Many of the ingredients on Bailiffscourt’s menu are local and there’s a traditional feel, from the cream of langoustine soup starters to the Eton Mess for dessert. Dinner is served in the hotel’s elegant Tapestry Restaurant and is a grand and relatively formal affair, with tapestry-covered walls and candlelit tables draped in white tablecloths – or you can opt for a more intimate dinner (or lunch or tea afternoon) in one of the lounges.

Start with a glass of Sussex Ridgeview, a local sparkling wine, and choose grilled sea trout with pickled fennel as your main course. A triumph. Warm strawberry soufflé and Valrhona dark chocolate tart are among the guests’ favorite desserts.

    (Historic Sussex Hotels)

(Historic Sussex Hotels)

Breakfast is included with every stay and is buffet style, with all the usual pastry options, cereal, yogurt, toast, and fruit. You can order hot breakfasts on top, from the aptly named Full Bailiffs to a vegetarian version, or other favorites like smoked salmon, avocado and a poached egg on toast.

Afternoon tea, starting at £35 per person, is a popular option with day and night time visitors too. Upgrade to the £50 Celebration version to include a glass of Sussex bubbly.


Bailiffscourt’s extensive grounds are dotted with driveways, flower beds and old wooden rocking chairs, and are home to a chapel, rose garden and two hard outdoor tennis courts, so you can easily spend a weekend without leaving the perimeter, especially a once you’ve settled in for some rough walks along the beach. Dogs are, thankfully, not only welcome, but encouraged (it was recently awarded ‘best hotel for dogs’ just this month). Oh, and there’s a helipad for guests looking to fly in style.

    (Historic Sussex Hotels)

(Historic Sussex Hotels)

But the highlight of a stay at the Bailiffscourt is, of course, the hotel’s award-winning spa, set in a Sussex-style exposed timber barn, widely recognized as one of the finest spas in southern England.

Inside, there are six treatment rooms with heated waterbeds and Temple Spa products, a state-of-the-art gym, fitness room, sauna and steam room, though the centerpiece – or pieces – are its two magnificent infinity pools: one indoor, one outdoor; both lined with sun loungers; and both are certainly roomy enough to dive a number of lengths without being on top of other guests.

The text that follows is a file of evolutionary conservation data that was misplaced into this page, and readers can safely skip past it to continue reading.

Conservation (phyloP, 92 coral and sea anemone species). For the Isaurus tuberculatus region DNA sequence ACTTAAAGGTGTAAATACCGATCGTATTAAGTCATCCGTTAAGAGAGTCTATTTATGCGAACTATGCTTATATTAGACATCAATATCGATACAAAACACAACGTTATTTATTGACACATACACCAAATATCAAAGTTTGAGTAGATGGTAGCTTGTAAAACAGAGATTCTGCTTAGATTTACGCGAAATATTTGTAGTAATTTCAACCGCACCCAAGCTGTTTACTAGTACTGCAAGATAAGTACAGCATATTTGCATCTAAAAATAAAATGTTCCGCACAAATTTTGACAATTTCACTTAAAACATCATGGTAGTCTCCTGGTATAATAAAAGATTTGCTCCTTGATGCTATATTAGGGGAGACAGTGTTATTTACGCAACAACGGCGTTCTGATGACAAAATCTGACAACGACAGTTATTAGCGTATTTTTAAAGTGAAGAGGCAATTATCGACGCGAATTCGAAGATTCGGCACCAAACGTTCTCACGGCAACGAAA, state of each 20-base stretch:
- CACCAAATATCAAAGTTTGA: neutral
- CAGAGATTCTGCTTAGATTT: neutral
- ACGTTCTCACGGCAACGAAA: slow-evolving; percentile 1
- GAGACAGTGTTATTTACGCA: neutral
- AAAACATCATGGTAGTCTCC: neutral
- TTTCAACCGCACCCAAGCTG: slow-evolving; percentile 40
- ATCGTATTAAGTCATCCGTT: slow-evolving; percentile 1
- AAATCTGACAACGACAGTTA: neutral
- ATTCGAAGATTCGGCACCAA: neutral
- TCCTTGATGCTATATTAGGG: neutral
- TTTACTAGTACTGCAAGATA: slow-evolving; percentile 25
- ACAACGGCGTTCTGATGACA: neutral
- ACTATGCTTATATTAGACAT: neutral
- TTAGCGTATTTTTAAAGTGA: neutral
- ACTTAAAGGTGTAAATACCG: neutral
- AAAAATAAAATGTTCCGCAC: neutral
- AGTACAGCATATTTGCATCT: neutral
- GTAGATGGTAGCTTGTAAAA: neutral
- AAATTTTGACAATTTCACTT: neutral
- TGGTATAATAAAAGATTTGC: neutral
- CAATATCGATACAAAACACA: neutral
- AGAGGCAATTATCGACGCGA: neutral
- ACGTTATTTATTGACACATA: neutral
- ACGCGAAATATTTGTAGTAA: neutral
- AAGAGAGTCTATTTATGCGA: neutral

The hardest choice you’ll have to make is which one to go for (of course I mean: you have to try both). The outdoor pool is beautifully heated, even in the winter, and is somehow even more inviting on a cold winter day when the steam romantically rises from the water and squirrels frolic on the leaves around the edge. The best part? You’re in a prime position to spring into the outdoor hot tub, when the previous tenants finish their glasses of bubbly and retire indoors.

If you’d rather be comfortable, the indoor pool is surrounded by floor-to-ceiling windows so you’ll still get natural light, whether you’re stretching your legs in the pool or soaking in the hot tub.

Fluffy bathrobes and flip flops are available in the rooms and reception and there’s complimentary tea and coffee if you feel like relaxing and making a day or half a day.

What on Instagram

Steam rising from the pool at dusk, preferably from the hot tub with a glass of Sussex bubbly.

better for?

Spa seekers and dog owners. Couples make up the majority of guests, but families are welcome, and I took my mom for a spa day and she’s already looking forward to returning with half of her friends. The hotel is also popular with day guests, who come for afternoon tea and a stroll or a day at the spa. Half day packages start at £119.

How to get there

It’s only 90 minutes by train from Victoria to Barnham, then 10 minutes by taxi. You can get there from London in under an hour.

When do I have to go?

Anytime you can get a room, but the beach location obviously stands out in the warmer months.

Then again, humid winter days are the perfect time to use the light-filled pool — and it would be a waste not to use those fireplaces.


Rooms from £325, Climping St, Atherington, Littlehampton BN17 5RW,